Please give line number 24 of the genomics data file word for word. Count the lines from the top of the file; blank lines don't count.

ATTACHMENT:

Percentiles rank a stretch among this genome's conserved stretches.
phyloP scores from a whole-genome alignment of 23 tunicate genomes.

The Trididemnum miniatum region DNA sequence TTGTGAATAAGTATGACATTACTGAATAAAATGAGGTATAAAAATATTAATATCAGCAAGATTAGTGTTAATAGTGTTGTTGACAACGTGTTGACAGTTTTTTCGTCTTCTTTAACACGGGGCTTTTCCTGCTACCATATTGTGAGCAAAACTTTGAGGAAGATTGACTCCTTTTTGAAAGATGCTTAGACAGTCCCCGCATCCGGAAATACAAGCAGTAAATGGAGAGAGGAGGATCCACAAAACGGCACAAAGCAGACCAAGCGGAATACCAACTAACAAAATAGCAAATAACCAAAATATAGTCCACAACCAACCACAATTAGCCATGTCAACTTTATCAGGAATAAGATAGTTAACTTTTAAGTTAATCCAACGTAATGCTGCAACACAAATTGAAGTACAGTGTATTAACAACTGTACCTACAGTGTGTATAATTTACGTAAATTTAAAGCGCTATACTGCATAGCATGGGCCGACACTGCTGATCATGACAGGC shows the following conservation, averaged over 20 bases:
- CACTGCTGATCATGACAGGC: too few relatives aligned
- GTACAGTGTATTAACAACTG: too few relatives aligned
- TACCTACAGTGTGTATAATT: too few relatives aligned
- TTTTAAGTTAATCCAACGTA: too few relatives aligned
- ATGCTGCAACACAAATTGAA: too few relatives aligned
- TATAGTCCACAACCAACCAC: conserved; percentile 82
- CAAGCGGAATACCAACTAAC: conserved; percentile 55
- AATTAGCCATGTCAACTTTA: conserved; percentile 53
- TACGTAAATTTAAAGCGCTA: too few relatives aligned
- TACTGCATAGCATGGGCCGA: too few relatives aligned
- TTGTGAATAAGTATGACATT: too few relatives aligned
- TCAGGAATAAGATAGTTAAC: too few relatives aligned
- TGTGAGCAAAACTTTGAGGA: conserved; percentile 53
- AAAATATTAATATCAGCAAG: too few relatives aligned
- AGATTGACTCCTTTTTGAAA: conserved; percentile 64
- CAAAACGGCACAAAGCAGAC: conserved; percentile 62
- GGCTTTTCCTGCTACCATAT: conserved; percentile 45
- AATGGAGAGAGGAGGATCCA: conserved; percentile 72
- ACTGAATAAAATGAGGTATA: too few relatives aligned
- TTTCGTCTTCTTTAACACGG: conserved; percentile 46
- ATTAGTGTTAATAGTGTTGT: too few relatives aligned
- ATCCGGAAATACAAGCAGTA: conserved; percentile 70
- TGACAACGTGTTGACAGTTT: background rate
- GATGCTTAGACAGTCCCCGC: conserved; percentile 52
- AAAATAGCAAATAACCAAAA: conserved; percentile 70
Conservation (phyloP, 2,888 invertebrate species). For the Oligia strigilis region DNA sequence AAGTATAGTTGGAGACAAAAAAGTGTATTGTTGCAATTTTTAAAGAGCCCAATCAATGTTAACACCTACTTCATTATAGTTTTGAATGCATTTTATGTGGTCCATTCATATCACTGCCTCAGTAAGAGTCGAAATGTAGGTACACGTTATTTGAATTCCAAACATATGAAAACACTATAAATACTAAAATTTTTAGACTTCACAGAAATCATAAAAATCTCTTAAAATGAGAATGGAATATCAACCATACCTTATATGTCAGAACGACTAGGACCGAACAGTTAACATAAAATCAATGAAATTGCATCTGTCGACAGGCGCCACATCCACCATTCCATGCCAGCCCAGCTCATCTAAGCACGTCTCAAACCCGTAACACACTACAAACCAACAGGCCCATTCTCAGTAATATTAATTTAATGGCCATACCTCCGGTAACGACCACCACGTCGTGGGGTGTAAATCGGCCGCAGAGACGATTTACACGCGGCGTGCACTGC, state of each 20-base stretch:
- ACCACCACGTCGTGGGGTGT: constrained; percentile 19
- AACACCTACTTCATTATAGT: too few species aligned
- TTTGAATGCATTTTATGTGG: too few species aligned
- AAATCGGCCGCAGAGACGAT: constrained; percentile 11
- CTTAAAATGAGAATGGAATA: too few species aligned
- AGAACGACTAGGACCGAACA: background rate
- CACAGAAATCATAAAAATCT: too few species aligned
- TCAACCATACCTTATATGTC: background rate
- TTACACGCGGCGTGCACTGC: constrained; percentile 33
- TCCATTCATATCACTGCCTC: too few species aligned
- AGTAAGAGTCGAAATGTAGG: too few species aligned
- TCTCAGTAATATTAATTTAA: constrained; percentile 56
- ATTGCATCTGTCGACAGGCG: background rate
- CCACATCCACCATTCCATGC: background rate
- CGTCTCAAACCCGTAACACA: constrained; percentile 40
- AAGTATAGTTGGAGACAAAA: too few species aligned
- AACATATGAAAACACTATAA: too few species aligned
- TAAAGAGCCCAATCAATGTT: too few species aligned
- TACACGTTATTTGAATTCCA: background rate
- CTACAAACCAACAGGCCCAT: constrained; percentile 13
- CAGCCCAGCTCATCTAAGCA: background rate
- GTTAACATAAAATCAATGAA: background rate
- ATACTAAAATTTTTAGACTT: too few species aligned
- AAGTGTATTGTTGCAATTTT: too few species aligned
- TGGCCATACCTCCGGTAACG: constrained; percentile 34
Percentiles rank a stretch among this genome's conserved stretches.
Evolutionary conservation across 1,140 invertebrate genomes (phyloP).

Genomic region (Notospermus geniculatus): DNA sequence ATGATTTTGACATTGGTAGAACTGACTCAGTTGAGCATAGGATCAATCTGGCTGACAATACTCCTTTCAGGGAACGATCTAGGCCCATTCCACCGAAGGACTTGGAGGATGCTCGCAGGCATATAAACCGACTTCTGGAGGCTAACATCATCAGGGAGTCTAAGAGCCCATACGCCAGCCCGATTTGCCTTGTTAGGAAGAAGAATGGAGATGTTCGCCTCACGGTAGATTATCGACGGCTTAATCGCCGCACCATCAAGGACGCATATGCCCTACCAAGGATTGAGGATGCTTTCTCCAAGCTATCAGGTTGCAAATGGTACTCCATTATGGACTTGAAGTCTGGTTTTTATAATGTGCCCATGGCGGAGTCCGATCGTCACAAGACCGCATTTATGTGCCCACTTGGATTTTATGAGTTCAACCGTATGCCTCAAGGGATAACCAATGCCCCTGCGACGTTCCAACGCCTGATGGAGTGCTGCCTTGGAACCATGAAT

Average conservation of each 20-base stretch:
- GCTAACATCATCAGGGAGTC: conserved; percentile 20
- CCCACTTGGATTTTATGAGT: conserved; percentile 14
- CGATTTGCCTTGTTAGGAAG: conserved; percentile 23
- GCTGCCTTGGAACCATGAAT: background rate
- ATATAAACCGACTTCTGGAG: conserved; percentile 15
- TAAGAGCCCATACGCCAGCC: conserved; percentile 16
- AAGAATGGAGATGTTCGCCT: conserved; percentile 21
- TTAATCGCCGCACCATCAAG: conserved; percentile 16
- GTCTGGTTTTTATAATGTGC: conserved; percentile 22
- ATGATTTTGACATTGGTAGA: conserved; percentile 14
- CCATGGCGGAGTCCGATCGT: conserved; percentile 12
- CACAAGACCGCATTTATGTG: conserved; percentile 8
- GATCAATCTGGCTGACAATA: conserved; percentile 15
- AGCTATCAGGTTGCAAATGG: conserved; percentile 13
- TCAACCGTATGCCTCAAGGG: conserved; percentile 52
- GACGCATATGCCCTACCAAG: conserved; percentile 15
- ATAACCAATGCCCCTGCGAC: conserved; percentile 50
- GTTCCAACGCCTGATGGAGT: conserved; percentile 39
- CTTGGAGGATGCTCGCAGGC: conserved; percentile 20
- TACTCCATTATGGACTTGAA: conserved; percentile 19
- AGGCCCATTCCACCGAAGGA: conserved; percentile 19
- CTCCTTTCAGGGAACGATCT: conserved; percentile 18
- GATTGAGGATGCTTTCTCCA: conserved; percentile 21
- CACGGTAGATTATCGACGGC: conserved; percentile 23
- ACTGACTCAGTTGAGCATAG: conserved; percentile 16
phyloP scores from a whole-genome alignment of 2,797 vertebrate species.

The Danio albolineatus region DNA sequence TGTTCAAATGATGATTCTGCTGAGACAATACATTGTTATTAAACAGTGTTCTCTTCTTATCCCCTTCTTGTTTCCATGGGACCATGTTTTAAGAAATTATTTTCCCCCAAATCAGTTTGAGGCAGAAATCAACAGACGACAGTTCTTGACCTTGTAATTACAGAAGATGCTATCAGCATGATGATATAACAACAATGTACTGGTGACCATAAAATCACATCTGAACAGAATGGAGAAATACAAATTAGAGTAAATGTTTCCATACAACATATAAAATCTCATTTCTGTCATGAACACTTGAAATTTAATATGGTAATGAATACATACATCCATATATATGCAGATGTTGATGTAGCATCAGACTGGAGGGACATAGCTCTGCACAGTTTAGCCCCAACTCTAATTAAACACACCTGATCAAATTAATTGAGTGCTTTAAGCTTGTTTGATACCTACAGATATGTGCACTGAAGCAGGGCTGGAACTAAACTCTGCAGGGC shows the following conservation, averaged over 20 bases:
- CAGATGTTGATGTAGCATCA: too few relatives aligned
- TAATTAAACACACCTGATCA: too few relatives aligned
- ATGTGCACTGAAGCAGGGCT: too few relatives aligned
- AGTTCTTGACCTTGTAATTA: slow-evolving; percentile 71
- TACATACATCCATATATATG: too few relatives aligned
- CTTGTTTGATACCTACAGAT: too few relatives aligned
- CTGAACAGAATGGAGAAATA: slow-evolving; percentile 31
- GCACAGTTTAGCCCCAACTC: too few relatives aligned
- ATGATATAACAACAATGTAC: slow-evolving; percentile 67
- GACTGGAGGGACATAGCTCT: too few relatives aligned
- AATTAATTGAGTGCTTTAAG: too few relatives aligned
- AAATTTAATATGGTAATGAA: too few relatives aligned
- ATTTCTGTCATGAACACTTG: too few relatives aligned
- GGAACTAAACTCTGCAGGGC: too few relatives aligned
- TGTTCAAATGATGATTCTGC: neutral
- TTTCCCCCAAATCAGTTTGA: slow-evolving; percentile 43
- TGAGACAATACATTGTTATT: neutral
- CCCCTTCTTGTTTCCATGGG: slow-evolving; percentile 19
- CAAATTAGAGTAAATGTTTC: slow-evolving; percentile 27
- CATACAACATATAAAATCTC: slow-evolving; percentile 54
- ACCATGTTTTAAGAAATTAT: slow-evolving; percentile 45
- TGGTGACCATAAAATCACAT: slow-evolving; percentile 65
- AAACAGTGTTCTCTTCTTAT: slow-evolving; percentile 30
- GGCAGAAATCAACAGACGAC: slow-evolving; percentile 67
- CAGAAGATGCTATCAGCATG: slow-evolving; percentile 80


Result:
- ATTAGTGTTAATAGTGTTGT: too few relatives aligned